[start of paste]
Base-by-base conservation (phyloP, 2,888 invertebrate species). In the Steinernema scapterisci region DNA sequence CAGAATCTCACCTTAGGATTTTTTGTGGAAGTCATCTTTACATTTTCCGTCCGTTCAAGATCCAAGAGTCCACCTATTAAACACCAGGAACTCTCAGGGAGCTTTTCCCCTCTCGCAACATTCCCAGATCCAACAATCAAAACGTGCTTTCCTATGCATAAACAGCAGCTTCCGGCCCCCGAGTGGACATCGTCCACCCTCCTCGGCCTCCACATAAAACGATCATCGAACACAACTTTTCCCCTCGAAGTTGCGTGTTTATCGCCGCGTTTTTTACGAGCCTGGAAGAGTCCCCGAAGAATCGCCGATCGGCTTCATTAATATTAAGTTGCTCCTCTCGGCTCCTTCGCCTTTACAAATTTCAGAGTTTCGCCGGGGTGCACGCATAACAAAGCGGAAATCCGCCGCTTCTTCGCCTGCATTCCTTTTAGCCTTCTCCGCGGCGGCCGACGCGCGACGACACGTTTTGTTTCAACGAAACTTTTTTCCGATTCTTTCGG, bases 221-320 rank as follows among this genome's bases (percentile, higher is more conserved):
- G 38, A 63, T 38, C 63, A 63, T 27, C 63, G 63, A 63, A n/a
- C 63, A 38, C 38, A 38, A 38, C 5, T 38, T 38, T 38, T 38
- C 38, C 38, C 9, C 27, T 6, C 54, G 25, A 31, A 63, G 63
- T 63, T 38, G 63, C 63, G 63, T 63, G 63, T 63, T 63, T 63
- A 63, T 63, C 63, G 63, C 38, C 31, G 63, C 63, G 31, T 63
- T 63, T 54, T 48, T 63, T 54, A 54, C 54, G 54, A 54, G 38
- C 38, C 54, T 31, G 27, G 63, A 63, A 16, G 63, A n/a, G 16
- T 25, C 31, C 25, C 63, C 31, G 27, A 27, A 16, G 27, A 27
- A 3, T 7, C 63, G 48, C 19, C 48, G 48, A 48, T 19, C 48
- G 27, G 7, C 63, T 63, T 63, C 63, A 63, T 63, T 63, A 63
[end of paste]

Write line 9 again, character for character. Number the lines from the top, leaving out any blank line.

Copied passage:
- T 25, C 31, C 25, C 63, C 31, G 27, A 27, A 16, G 27, A 27